Published: 10/7/2014 by Picador
ISBN: 9781250057150
“Emotionally scarred by a near-drowning experience, young Jack Keenan spends all his time indoors, fanatically preoccupied with drawing strange things. While Jack’s parents chalk his drawings up to the imagination, Nick, Jack’s only friend, notices mysterious things happen whenever Jack picks up a pencil. This detailed coming-of-age tale with a twist offers unique insights into boyhood friendships and the complexities of adult relationships.”
Courtney Block, Charlestown Clark County Public Library, Charlestown, IN

LifeWeBury-200x300The Life We Bury

by Allen Eskens

Published: 10/14/2014 by Seventh Street Books
ISBN: 9781616149987
“In this well-crafted debut novel, Joe Talbert has finally left home, but not without guilt over leaving his autistic brother in the care of his unreliable mother. A college assignment gets the young man entangled in a cold case, racing to clear the name of a Vietnam veteran. Characters with layers of suppressed memories and emotions only add to the suspenseful plot. Looking forward to more from this Minnesotan author!”
Paulette Brooks, Elm Grove Public Library, Elm Grove, WI

Reunion-199x300Reunion: A Novel

by Hannah Pittard

Published: 10/7/2014 by Grand Central
ISBN: 9781455553617
“When Kate learns that her estranged father has committed suicide, she and her siblings travel to Atlanta to bury him and work out years of resentment. Life seems overwhelming to Kate as she battles with infidelity, divorce, and a massive debt. It’s only when she takes a good look at herself that she begins to heal the rift in her family. Unfolding like a saga, this short book packs a punch.”
Elizabeth Kanouse, Denville Public Library, Denville, NJ

Malice-197x300Malice: A Mystery

by Keigo Higashino; translated by Alexander O. Smith

Published: 10/7/2014 by Minotaur Books
ISBN: 9781250035608
“Detective Kaga is investigating the murder of best-selling author Kunihiko Hidaka. Hidaka’s wife and best friend both have rock-solid alibis, but Kaga discovers that the friendship might not have been what it seemed. A classic cat-and-mouse game with twists that keep the pages turning.”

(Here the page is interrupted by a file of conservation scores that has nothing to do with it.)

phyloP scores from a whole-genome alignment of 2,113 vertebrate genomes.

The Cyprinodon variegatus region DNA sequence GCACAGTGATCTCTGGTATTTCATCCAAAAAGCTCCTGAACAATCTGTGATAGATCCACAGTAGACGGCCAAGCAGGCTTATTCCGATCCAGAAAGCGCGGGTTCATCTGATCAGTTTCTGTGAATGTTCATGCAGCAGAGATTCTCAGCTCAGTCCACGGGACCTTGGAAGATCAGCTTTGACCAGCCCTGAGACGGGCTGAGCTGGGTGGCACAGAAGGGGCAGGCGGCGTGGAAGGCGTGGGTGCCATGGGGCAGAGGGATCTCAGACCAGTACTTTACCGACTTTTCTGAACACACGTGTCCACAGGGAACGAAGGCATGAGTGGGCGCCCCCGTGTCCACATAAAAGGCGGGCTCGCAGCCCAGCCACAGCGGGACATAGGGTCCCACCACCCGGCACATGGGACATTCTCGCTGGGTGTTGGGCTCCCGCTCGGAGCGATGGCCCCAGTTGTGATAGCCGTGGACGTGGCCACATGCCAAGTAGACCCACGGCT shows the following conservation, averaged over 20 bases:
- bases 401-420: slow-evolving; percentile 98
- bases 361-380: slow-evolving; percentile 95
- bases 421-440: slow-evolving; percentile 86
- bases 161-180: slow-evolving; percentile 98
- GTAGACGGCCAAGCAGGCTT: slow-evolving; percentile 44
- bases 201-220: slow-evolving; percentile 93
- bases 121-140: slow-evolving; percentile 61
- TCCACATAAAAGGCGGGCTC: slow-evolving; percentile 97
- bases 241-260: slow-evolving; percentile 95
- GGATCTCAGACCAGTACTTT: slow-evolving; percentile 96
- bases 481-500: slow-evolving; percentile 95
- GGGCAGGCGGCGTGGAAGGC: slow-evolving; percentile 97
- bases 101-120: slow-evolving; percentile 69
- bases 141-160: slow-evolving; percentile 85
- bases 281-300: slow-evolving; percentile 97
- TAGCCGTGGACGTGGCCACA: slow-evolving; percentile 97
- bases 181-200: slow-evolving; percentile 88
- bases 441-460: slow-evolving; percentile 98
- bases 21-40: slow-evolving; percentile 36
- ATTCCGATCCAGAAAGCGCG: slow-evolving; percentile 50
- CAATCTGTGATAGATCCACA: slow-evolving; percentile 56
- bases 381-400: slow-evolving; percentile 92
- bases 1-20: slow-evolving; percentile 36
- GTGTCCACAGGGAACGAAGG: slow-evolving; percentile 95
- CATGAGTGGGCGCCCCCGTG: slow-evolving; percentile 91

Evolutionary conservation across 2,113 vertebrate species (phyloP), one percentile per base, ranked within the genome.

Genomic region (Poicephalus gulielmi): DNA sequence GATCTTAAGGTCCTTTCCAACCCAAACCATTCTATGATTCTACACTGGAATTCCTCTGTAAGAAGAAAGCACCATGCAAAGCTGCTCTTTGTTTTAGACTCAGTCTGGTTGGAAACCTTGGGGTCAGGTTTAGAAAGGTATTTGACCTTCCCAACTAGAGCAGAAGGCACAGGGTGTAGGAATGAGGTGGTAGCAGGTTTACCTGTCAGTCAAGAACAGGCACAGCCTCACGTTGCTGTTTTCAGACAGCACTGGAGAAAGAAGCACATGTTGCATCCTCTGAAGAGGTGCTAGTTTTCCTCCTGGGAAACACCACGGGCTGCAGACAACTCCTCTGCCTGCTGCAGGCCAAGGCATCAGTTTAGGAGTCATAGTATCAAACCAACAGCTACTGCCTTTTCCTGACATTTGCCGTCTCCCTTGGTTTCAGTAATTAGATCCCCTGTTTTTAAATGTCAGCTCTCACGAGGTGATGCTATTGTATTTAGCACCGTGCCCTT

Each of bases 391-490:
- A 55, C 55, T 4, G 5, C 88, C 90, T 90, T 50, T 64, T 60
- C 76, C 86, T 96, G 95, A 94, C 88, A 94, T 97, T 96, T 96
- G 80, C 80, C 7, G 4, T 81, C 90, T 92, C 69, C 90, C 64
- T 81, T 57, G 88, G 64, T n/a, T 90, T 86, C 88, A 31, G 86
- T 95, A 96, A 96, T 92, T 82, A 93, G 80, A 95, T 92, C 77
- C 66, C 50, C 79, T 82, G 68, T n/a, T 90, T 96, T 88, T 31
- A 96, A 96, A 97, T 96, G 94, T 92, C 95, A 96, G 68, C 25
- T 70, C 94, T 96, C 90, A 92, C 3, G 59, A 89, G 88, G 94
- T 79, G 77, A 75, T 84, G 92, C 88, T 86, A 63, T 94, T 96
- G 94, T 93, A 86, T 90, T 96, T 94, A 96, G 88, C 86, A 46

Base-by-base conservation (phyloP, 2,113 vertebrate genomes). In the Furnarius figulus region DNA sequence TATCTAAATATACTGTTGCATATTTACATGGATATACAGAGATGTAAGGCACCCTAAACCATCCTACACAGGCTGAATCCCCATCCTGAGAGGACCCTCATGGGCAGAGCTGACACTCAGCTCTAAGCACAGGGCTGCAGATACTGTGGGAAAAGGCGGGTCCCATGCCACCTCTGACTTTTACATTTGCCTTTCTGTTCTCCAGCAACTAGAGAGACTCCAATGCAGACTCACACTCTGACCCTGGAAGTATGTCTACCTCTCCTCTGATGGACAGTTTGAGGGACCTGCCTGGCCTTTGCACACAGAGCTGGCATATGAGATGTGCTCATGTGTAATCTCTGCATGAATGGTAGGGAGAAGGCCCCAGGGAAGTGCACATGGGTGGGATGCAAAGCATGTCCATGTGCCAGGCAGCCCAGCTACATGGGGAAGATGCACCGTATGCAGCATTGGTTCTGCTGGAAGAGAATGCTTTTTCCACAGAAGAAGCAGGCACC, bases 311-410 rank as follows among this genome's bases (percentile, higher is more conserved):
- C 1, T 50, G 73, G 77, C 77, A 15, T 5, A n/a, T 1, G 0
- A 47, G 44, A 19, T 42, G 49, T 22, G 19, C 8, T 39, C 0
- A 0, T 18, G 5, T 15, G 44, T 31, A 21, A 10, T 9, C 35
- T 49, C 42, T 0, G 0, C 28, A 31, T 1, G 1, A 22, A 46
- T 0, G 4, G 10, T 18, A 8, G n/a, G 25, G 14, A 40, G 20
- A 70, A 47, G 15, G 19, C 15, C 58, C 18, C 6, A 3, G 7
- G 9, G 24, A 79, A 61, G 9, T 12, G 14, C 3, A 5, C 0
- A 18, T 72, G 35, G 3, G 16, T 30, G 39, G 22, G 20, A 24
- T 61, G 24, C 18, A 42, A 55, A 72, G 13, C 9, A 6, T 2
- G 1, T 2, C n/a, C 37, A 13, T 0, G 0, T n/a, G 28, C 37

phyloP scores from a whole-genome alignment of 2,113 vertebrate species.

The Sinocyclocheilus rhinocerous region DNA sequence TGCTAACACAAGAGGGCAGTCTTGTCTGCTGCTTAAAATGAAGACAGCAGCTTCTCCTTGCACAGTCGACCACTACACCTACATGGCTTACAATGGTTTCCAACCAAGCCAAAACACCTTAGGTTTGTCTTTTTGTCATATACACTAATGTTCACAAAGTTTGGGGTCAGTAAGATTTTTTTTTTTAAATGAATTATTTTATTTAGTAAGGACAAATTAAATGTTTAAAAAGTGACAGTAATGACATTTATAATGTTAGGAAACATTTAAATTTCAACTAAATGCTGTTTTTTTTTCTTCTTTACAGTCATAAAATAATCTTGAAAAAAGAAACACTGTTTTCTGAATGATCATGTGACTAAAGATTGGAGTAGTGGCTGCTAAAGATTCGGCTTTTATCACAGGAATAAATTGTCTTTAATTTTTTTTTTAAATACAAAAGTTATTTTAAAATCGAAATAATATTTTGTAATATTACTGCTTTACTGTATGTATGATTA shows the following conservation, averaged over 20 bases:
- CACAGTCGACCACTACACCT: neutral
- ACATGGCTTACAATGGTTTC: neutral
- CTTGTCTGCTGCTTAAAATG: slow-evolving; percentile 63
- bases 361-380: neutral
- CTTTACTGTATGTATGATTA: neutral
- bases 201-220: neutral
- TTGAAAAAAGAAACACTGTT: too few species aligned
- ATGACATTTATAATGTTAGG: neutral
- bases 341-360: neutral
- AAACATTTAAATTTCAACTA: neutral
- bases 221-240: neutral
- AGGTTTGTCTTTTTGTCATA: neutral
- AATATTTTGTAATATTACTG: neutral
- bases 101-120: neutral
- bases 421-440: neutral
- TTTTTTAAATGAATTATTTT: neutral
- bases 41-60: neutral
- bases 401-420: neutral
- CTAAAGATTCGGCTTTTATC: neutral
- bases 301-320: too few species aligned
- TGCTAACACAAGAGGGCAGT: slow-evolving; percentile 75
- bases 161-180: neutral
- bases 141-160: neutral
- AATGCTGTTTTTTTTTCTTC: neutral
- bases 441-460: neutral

Vicki Nesting, St. Charles Parish Library, Destrehan, LA

MurderattheBrightwell-196x300Murder at the Brightwell: A Mystery

by Ashley Weaver

Published: 10/14/2014 by Minotaur Books
ISBN: 9781250046369
“Lovers of Agatha Christie and Jacqueline Winspear will enjoy this elegant murder mystery set on holiday at the English seaside What starts out as a lark, intended to make Amory Ames’s misbehaving-but-oh-so-delicious husband jealous, turns into a dangerous and deadly game of whodunit for Amory and her friends. Love, jealousy, and revenge are tangled together in this smart and sophisticated British mystery reminiscent of the genre’s golden age.”
Vanessa Walstra, Kent District Library, East Grand Rapids, MI

Thursday, September 11, 2014

25 Best Horror Novels of the New Millennium and a Giveaway!

This is a cross post with RA for All: Horror.  I generally keep the posts separate, but as you will see below, this list is TOO perfect for ALL public libraries.  Seriously, I can tell you from personal experience that the 25 books will all find readership at any public library in America right now.

I feel very strongly about this.

Plus, you can simply use this list to build a fantastic 21st Century Horror display.  In fact, if you also use my book which is heavily focused on 21st century titles, you will have an easy go of your Halloween displays this year. And people, I know you think I am crazy early on this, but Halloween is only 7 weeks from tomorrow.  You will look like a horror maven superstar to your patrons!

Here is the post:

****This is the fourth in an occasional series of posts to help you get ready for Halloween.****

So I came across this list of the 25 Best Horror Novels of the New Millennium and boy is it a good list.

Not only have I read, enjoyed, and reviewed many of the books on the list, this is a list every library can use right now as they prepare for Halloween.

Often when I see or find lists of horror books, they are filled with books we would never carry in a library.  They are often too obscure or too out there for a general audience.  But not this list.  Without checking, I can say with confidence that my library owns at least 20 (if not more) of the books on the list.  And, they all have healthy circ stats.

Some like, The Ruins, the 2 Joe Hill entries, Ghost Road Blues, and Drood to name a few, are among my ALL TIME favorites. Click through to see more on each title.

And number 1 is a book that is annotated in my book, a book I personally own, and also happens to be a book I saw in a co-workers hand last week, to which I said to her, “That is one of the creepiest, most disorienting, and just straight out frightening books I have ever read.”  I guess I am not alone in that opinion.

Speaking of my book, in preparation for Halloween I have five copies of my book to give away.  Be one of the first 5 people to email me with your mailing address-- and I will send it to you free of charge.  There is no better way to prepare for the Halloween rush at your public library then with my book.